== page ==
2. This is a very interesting post you wrote here, but there are some points that I slightly disagree. The Amamizukan aren’t portrayed sympathetically in my eyes except Tsukimi, who very slowly starts socializing, making friends and falling in love with males, and who is the one working hard for the jellyfish dresses. Banba is very rude to Kuranosuke and only calms down by his bribery of food; Mayaya is highly annoying with her Three Kingdom speeches/screams and appears like a child in mind; Jiji and Chieko are quieter and calmer characters than the rest but like them all, they are NEETS, paracites of society, reluctant of hard work or creativity unless it has to do with their hobbies.

    About Inari now falling for Shu, after slapping her, this interpretation is not exactly right in my eyes. When I saw the series, I didn’t translate it, he slaps her, so she falls in love with him. It’s a very linear explanation that only covers the surface. The way I saw it, Inari fell in love with Shu, because someone got really worried about her giving up her life. Other men, would either not believe her or not cared at all. Violence is kinda problematic, but don’t you think that the situation here is very very different from your average shoujo romance that connects love with violence? Shu isn’t the Alpha male, the playboy or the very cynic and highly manipulative guy. He’s naive and kind, and he got exploited by Inari through such an awful way that honestly she deserved that slap, just to show her that she couldn’t do as she pleases with other people’s hearts and especially with benevolent ones. (I know I might sound sexist, but just try to reverse Inari’s and Shu’s role and see, if it is just the fact that the male is violent that annoys you and if a woman acted that way would change your opinion. Also, take in account they aren’t couple. I wouldn’t agree in violence between a couple ever.)

    Also Inari’s stereotype isn’t that strong in the manga, which I highly recommend to start reading even from scans. There are other women working and being charming but not manipulative. I guess, within 11 eps there was a limitation with what they could do and they didn’t consider the implications of adapting only a part from the manga and altering almost everything near the end… I won’t say more not to spoiler you.

    1. I do understand why you’d feel the other women at the Amamizu boarding house aren’t portrayed sympathetically, however, while we do get to occassionally see their bad sides, we only get to see Shoko’s bad side, which is why I’d still argue that they are shown sympathetically at some level. As for the slap, I am fully aware that Shoko didn’t fall for Shu because he slapped her. And while I do agree with you that Shu slapping her is different than the average shojo manga because he’s not a ‘bad boy,’ in the end, the slap still sends the same message by connecting violence to romance. Not that I blame Shu for doing so considering what Shoko had done to him.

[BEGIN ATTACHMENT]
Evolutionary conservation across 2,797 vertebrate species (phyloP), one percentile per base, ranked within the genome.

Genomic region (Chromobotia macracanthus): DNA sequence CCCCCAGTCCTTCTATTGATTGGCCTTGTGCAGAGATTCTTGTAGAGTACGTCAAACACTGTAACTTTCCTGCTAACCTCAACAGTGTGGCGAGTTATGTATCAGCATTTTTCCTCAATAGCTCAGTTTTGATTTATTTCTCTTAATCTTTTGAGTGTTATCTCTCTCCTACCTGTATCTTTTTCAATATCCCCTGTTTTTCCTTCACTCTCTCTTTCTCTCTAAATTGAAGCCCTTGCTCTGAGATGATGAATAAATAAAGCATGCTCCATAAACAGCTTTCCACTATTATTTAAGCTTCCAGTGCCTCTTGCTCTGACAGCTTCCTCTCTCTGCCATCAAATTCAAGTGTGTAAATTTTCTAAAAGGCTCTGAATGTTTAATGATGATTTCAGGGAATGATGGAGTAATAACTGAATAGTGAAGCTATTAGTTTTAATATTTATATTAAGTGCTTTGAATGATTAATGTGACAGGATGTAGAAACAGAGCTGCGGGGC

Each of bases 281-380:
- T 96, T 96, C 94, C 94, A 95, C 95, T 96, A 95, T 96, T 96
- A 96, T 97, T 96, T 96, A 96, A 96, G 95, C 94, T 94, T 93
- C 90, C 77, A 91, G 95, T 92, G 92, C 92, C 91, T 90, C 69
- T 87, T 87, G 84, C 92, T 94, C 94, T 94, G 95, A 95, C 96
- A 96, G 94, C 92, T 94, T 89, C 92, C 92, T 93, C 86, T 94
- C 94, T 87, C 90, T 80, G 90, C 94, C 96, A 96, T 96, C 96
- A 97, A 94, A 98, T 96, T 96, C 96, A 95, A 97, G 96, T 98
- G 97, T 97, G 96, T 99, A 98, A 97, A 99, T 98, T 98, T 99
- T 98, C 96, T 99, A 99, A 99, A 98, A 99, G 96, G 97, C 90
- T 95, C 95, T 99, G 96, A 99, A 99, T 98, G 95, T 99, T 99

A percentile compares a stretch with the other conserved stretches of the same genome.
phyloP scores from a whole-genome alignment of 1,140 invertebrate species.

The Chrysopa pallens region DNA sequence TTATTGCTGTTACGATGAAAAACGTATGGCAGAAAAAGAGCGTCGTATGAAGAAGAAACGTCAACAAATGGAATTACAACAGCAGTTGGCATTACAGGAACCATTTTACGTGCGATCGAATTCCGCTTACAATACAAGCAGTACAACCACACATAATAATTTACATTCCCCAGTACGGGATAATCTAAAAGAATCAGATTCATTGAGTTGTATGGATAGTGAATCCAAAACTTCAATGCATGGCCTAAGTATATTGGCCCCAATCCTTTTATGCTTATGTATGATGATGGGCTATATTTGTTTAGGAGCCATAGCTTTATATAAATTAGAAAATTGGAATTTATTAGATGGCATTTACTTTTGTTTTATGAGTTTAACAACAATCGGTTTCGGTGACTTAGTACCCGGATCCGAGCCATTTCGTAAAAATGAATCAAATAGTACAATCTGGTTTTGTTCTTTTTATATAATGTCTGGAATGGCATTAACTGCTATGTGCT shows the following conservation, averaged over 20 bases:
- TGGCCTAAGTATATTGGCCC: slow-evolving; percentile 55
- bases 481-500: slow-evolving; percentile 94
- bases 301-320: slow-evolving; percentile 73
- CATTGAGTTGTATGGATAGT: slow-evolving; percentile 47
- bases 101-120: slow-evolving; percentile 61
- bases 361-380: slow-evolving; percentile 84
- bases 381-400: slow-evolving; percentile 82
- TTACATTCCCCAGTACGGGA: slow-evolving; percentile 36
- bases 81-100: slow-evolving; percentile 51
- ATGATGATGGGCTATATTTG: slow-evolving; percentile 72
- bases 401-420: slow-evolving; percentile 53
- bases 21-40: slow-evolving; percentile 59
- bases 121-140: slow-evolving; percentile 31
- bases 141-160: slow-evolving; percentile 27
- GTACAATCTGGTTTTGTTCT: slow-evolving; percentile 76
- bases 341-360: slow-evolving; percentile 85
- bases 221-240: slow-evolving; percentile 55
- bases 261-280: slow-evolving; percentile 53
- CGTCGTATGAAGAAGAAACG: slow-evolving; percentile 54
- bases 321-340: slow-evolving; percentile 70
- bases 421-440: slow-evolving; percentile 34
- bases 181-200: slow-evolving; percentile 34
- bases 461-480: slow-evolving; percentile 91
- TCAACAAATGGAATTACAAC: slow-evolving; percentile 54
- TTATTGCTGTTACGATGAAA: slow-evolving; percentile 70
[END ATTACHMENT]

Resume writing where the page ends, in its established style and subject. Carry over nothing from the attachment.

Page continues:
3. I am saddened to hear this. I was looking forward to watching a series that had a lead that actually did not care how she looked or was out looking for guys. Still going to watch it, but this is really going to taint the show for me. I really hate when any sort of media portrays career women as these harpies that only got to the top because they are sexy and not because they deserve it. Bugs me just as much as those affirmative action myths for the same reason. D:<

    1. It bugs me too, but I don’t think you should let it stop you from watching and enjoying the show. Although Shoko’s character sends an unfortunate message and rubbed me the wrong way, I still really liked Princess Jellyfish and wouldn’t go as far as to say that Shoko’s presence ‘ruins’ the show. It’s funny that career women in particular are almost always portrayed negatively in the media – either they’re masculine and ‘chose’ their career over a relationship (whereas working men don’t *have* to choose), or they are hyperfeminine sexpots.

      1. Or the best is when they are “redeemed” by choosing love over career. Ugh. This is quickly becoming one of my most loathed tropes. T__T But yeah, I’ll try to keep an open mind when I get to the show and hopefully I manage to get some enjoyment out of it even with Shoko.